Alexandre Kassin is a leading Brazilian music producer (of over 100 recordings), a singer, songwriter, and multi-instrumentalist. While he is best known outside his home country for his membership in the group +2 with Moreno Veloso and Domenico Lancellotti (his 2008 Futurismo album with the group is considered a classic), he was a seasoned veteran before the trio formed. He is also the composer of the soundtrack for the anime series Michiko to Hatchin. His studio activity during the 21st century has been prolific in his roles as a producer and a sideman.
Kassin spent his youth in Zona Sul (the southern district of Rio), soaking up not only the sounds of Brazil, but the rock, pop, and dance music of Latin America. He joined the funky punk rock band Acabou La Tequila, who were notorious in the independent Carioca scene of the '90s for their chaotic, incendiary live shows. Their self-titled debut offering from 1996 has since become a bona fide Brazilian classic. Eight years later, after intense touring and activity, they issued their (final) sophomore outing, O Som Da Moda. During his tenure with Acabou La Tequila, Kassin began to establish himself as a producer as well as a go-to session player.
In 2000, under the stage name Monaural, he composed the score for the smash indie film Casa. That same year, he, Veloso, and Lancellotti formed +2, and recorded the hit album Music Typewriter as Moreno + 2, which he produced and played on. The set also featured a number of guests, including Daniel Jobim and João Donato. He also helmed the sessions for Natiruts' Verbalize and Los Hermanos' Ventura, and played on Marisa Montes' Memórias Crônicas e Declarações de Amor. These outings signaled Kassin's arrival as an in-demand talent. In 2004, he produced and played bass on the next +2 outing, Sincerely Hot, this time fronted by Lancellotti; he also played bass on Caetano Veloso's A Foreign Sound (as well as being his producer and a member of his band) and Arto Lindsay's Salt. In 2005, he recorded under the name Artificial, and released Free U.S.A. on which he fostered experimentalism using nothing but a Game Boy as his instrument. The only other sounds heard on the set were Stephane San Juan's backing vocals on the track "Let's Make," and the piano of jazz musician Hiromi on closer "Palestina." The recording was a club hit and inspired many remixes. After producing Oio Ai's self-titled debut album in 2006, Kassin joined the Orquesta Imperial supergroup as bassist and co-producer for their debut long player, 2007's Carnaval Só Ano Que Vem. (Other members of this ever-evolving ensemble include Rodrigo Amarante, Lancellotti, and Veloso, Fabrizio Moretti, vocalist Thalma de Freitas, and legendary percussionist Wilson Das Neves.) Kassin has been a full-time member ever since, appearing as either a bassist, producer, or both, on half-a-dozen of their recordings. That same year he produced and appeared on Bebel Gilberto's Momento.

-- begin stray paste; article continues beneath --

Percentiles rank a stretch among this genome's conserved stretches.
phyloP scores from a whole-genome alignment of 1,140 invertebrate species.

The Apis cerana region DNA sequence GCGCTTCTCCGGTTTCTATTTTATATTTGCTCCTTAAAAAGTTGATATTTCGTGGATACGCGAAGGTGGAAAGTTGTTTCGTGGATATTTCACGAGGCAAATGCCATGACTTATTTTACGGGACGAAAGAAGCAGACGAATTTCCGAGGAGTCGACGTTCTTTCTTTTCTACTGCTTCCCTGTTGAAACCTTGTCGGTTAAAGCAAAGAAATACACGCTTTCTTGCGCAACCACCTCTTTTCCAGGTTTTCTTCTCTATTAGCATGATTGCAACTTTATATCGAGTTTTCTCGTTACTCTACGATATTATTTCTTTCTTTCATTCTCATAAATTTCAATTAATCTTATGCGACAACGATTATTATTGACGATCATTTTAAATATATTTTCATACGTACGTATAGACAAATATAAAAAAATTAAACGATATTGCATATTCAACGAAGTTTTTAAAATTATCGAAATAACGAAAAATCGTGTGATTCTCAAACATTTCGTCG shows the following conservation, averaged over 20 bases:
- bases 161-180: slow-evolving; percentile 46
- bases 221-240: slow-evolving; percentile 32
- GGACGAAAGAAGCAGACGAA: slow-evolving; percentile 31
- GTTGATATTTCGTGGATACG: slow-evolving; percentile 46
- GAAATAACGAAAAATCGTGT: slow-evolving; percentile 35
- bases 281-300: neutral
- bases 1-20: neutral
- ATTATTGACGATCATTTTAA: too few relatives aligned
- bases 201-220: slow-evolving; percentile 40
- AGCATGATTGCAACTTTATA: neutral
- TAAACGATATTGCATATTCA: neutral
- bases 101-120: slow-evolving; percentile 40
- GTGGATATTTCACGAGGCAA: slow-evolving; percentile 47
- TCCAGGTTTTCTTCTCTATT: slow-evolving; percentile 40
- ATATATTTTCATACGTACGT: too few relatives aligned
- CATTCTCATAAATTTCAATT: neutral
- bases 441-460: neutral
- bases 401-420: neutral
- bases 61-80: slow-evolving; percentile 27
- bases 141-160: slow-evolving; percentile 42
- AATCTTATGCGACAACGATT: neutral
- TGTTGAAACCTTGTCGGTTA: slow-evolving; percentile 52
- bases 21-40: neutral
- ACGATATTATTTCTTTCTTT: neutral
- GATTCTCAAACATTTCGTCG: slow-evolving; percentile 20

In 2008, it was Kassin's turn to front + 2 on the album Futurismo. In 2009, he did all the drum programs and played synths on Gal Costa's acclaimed Recanto. He also produced and played on Vanessa Da Mata's Ao Vivo (and worked with her again on 2013's Vanessa da Mata Canta Tom Jobim and 2014's Segue O Som). Kassin also produced or played on recordings by Melvin Gibbs, Lenine, Ana Carolina, and Mallu Magalhães. 2011 saw the release of Kassin's first solo album, Sonhando Devagar, proceeded by its remix collection the following year. Also in 2012, +2 composed and produced the acclaimed soundtrack for the film Ima on Grupo Corpo.
Kassin's second solo offering, Relax, was issued in Japan and Brazil in the summer of 2017, and by Luaka Bop in the United States in a slightly truncated version during the spring of 2018. Unlike Sonhando Devagar, which was concerned with the bliss of dreams, Relax focuses on the emotional states in waking life from the bittersweet and mundane to the euphoric and ironic in an 11 track collection (from 14 on the Brazilian version) that crisscrosses disco, funk, bossa, jovem garda, samba torto (crooked samba), pop and even bolero. Though he performed much of the album himself, Kassin also got valuable assistance from San Juan, Lancellotti, Alberto Continentino, Gabriela Riley, and Davi Moraes. ~ Thom Jurek